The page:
The best way to begin a cold morning in Mexico is by drinking a cup of atole.
Mexicans have drunk atole since pre-Hispanic times. Back then, the elites preferred chocolate-based drinks, while lower social classes drank atole, a hearty beverage based on corn.
The word atole is the Hispanization of the Nahuatl term “atolli.” Nahuatl was the Aztecs’ tongue, and “atl” is their word for water, which suggests the term atole may have meant watered-down. Mexicans’ ancestors perhaps thought they were eating atole and not drinking it.
Atole was one of the most widespread beverages in Mesoamerica, extending from Central Mexico through northern Costa Rica. People also drank it in the northern areas of South America.
To make atole, pre-Hispanic Mexicans mixed ground sweet corn with water and cooked it gently. The result was a thick beverage that they flavored with cocoa and chili peppers. They enjoyed it hot and considered it an energy food.
Ancient Mexicans developed nixtamalization, a technique consisting of soaking corn in limewater. Nixtamalization softens the kernels, making them easier to grind, and improves corn’s taste and aroma. It allows for the creation of corn dough, which is the basis of atole.
With the influence of Spanish goods, atole’s recipe changed during colonial times. Cooks added milk instead of water and seasoned it with aromatic spices, such as vanilla, anise, orange leaves, cinnamon or orange blossom, as well as juice, sweet fruit pulp or chocolate. The beverage also became thinner during this period.
Cooks don’t use corn dough in their atole anymore, but rather cornflour or some pre-made formula based on corn, rice or wheat semolina. They add a wide variety of flavors ranging from cheese to strawberry, walnut, vanilla, blackberry, mango, coconut or plum.
In the old times, cooks sweetened atole with piloncillo (unrefined cane sugar), but now they use sugar or honey.
Atole street vendors are traditional in all Mexican states, but in those with cold temperatures, one can find more, especially in the mornings.
“Atole is a drink that will not go out of style, just as tortillas will not go out of style in our country. When we were little, we all drank the atole that our grandmothers gave us, and we have bequeathed it to our children,” said Marco Antonio Huesca, a man from Veracruz. “We drink it all year round, but mainly in the cold season, just like now.”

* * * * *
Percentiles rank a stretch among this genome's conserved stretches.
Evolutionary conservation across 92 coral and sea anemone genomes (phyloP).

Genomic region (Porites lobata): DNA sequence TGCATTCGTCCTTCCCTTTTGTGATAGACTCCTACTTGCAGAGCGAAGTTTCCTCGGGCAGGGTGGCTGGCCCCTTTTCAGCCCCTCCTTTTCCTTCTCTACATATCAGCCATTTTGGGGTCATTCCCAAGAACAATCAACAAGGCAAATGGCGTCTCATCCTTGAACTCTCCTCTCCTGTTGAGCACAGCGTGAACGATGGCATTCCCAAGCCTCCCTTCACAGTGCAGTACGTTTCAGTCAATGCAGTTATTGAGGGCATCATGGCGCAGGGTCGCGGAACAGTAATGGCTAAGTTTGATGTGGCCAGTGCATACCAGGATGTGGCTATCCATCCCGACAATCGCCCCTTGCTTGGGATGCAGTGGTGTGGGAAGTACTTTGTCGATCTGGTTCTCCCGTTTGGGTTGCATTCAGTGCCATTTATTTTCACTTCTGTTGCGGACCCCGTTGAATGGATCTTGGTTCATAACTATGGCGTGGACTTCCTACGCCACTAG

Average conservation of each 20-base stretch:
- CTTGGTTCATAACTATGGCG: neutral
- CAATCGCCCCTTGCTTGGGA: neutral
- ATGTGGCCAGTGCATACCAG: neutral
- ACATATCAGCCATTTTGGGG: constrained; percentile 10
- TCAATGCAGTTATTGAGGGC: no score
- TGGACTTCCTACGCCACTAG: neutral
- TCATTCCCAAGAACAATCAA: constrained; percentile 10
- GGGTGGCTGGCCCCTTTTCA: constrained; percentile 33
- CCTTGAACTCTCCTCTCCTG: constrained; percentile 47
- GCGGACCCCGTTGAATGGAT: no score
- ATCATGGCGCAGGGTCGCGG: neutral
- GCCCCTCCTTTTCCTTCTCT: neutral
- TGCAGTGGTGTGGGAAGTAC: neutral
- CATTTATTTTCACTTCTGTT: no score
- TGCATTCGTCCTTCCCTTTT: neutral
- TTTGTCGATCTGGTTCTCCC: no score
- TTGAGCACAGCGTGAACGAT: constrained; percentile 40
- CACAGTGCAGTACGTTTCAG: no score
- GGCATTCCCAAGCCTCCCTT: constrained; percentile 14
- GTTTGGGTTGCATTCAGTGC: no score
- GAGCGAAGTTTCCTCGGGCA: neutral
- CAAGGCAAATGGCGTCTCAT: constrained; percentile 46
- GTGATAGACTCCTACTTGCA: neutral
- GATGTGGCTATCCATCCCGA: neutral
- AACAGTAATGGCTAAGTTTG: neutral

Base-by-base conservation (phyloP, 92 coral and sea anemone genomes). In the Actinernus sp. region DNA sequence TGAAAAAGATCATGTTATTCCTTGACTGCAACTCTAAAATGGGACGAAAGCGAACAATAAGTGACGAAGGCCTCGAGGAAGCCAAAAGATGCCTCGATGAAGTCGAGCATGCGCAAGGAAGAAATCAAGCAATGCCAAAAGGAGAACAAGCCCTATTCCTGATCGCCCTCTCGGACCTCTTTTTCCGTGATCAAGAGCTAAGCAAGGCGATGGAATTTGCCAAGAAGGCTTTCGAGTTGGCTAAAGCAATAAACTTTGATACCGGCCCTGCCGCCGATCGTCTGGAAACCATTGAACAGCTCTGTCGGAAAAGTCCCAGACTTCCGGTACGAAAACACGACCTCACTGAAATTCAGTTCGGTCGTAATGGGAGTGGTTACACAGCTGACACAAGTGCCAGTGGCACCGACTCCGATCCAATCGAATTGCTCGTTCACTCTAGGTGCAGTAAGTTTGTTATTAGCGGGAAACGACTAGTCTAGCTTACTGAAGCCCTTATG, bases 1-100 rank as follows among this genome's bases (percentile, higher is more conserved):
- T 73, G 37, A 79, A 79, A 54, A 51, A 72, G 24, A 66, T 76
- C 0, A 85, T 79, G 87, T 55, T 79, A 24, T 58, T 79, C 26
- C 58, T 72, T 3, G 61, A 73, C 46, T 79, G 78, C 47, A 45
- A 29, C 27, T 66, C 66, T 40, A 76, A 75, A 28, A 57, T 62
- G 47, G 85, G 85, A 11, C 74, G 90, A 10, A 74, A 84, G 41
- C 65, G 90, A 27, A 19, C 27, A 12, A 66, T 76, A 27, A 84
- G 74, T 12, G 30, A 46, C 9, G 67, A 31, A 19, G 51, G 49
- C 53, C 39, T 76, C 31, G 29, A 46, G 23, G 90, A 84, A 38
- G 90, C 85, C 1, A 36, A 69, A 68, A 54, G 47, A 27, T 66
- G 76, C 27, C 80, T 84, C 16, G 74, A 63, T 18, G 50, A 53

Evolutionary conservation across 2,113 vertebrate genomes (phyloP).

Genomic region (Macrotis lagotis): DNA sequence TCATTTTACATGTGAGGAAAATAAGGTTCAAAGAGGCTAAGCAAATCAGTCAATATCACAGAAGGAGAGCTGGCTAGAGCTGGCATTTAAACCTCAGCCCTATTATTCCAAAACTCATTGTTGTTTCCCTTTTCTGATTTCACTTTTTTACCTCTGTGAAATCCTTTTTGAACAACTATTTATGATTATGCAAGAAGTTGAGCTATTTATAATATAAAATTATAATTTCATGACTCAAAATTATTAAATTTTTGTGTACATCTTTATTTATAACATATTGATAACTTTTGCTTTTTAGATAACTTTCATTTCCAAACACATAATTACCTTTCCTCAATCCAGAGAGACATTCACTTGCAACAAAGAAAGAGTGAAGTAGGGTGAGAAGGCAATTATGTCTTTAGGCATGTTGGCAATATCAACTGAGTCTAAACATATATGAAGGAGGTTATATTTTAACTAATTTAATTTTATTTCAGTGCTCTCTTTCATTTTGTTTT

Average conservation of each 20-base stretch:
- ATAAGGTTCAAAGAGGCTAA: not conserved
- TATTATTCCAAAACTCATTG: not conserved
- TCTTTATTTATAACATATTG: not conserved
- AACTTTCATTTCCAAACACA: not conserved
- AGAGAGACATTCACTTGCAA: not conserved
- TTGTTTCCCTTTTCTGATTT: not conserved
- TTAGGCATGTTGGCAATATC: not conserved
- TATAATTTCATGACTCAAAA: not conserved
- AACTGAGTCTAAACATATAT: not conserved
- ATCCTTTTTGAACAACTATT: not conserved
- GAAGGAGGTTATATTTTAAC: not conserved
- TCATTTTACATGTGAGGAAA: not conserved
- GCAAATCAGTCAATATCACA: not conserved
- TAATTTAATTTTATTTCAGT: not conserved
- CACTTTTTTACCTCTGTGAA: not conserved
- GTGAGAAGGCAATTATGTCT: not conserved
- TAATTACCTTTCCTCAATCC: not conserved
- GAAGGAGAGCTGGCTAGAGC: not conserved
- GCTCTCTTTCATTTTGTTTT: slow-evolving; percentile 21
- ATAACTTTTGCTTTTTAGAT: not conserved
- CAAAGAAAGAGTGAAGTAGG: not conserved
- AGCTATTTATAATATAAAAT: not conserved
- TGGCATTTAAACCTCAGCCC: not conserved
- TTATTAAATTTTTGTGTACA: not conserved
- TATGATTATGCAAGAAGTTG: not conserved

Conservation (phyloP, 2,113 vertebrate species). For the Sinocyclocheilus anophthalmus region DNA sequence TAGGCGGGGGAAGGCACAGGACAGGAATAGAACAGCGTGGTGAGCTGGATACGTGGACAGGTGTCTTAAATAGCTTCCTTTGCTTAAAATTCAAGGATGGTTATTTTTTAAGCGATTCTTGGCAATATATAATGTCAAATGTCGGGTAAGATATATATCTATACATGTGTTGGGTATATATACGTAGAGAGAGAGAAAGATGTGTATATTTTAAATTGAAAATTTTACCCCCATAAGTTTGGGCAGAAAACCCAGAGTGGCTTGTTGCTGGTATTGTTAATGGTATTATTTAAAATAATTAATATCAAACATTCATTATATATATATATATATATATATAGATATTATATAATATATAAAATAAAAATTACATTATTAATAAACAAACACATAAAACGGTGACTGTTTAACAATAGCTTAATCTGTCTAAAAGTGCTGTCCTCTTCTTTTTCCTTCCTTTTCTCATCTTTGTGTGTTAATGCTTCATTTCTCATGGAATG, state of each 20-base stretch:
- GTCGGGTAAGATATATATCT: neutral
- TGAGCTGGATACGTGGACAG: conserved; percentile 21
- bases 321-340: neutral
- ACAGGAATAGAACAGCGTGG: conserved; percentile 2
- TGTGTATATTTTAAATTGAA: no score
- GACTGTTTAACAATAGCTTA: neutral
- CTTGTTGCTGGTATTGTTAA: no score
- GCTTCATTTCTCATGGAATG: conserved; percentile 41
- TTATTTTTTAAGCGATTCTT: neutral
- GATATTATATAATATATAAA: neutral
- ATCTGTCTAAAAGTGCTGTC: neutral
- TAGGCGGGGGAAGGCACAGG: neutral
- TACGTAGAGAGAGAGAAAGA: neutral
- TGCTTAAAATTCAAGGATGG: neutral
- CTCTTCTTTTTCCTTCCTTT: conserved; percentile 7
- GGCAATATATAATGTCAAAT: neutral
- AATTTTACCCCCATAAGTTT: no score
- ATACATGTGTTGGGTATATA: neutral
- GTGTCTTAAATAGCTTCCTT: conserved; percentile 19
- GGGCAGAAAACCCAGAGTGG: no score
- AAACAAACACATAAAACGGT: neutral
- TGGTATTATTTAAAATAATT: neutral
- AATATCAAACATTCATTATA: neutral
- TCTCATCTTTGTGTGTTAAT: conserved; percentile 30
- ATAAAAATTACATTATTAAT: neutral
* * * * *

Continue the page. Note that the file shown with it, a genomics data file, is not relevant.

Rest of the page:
Mexicans usually enjoy it with a “bolillo” (roll) or sweet bread, such as the so-called “conchas.” If they want to enjoy a complete breakfast, they will have tamales with it. When they buy it on the street on their way to work, Mexicans usually go for the traditional guajolota, a tamale sandwich on a roll, which they enjoy alongside atole in a disposable container.
Atole differs within the Mexican geography.
“In Veracruz, we sometimes get confused with Mexico City’s atole,” said Socorro Pérez, a native of the state. “Here we usually drink, at least in my family, a similar drink called ‘champurrado,’ which is the same thing except that we make it with corn dough, which gives it a thick and lumpy consistency.”
In the central states of Michoacán, Veracruz, Oaxaca and Puebla, people enjoy “chileatole,” a salty stew based on chili, epazote and corn kernels. They add chicken or meat and serve it with white rice and handmade tortillas.
Atole is so important in Mexican culture that well-known old sayings refer to this humble beverage. One says that people are “giving atole with their finger” when they are cheating, feeding somebody with a hearty drink instead of a meal.
Venezuelans, Colombians and Costa Ricans prepare atole, too. They make it with oats and season it with cinnamon or vanilla extract.
(Translated and edited by Gabriela Olmos. Edited by Carlin Becker)
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